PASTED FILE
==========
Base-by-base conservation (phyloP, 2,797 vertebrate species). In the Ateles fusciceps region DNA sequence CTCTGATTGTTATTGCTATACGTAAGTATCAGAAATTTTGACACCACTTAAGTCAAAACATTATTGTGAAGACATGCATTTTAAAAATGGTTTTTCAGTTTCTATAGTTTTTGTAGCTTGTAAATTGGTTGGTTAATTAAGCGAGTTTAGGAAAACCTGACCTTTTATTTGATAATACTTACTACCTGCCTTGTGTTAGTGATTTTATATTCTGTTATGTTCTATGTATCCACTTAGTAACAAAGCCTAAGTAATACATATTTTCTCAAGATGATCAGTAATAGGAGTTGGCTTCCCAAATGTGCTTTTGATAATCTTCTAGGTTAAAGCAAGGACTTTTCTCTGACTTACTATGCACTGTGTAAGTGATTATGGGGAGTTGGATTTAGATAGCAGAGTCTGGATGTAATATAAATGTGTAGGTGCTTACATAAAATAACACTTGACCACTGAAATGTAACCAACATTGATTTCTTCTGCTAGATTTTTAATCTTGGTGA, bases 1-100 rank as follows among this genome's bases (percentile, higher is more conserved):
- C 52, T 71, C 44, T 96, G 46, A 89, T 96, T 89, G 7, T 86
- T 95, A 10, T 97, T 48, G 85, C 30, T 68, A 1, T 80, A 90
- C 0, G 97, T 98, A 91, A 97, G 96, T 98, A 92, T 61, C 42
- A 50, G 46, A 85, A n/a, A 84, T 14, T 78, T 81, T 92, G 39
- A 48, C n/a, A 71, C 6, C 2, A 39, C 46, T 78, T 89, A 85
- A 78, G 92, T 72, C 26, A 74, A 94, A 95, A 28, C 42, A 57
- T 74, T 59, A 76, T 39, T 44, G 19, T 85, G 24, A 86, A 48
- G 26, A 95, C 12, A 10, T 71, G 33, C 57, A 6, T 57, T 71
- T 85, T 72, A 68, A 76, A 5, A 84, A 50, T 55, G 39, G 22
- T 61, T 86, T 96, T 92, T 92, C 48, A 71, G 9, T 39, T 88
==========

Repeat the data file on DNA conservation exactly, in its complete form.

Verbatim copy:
Base-by-base conservation (phyloP, 2,797 vertebrate species). In the Ateles fusciceps region DNA sequence CTCTGATTGTTATTGCTATACGTAAGTATCAGAAATTTTGACACCACTTAAGTCAAAACATTATTGTGAAGACATGCATTTTAAAAATGGTTTTTCAGTTTCTATAGTTTTTGTAGCTTGTAAATTGGTTGGTTAATTAAGCGAGTTTAGGAAAACCTGACCTTTTATTTGATAATACTTACTACCTGCCTTGTGTTAGTGATTTTATATTCTGTTATGTTCTATGTATCCACTTAGTAACAAAGCCTAAGTAATACATATTTTCTCAAGATGATCAGTAATAGGAGTTGGCTTCCCAAATGTGCTTTTGATAATCTTCTAGGTTAAAGCAAGGACTTTTCTCTGACTTACTATGCACTGTGTAAGTGATTATGGGGAGTTGGATTTAGATAGCAGAGTCTGGATGTAATATAAATGTGTAGGTGCTTACATAAAATAACACTTGACCACTGAAATGTAACCAACATTGATTTCTTCTGCTAGATTTTTAATCTTGGTGA, bases 1-100 rank as follows among this genome's bases (percentile, higher is more conserved):
- C 52, T 71, C 44, T 96, G 46, A 89, T 96, T 89, G 7, T 86
- T 95, A 10, T 97, T 48, G 85, C 30, T 68, A 1, T 80, A 90
- C 0, G 97, T 98, A 91, A 97, G 96, T 98, A 92, T 61, C 42
- A 50, G 46, A 85, A n/a, A 84, T 14, T 78, T 81, T 92, G 39
- A 48, C n/a, A 71, C 6, C 2, A 39, C 46, T 78, T 89, A 85
- A 78, G 92, T 72, C 26, A 74, A 94, A 95, A 28, C 42, A 57
- T 74, T 59, A 76, T 39, T 44, G 19, T 85, G 24, A 86, A 48
- G 26, A 95, C 12, A 10, T 71, G 33, C 57, A 6, T 57, T 71
- T 85, T 72, A 68, A 76, A 5, A 84, A 50, T 55, G 39, G 22
- T 61, T 86, T 96, T 92, T 92, C 48, A 71, G 9, T 39, T 88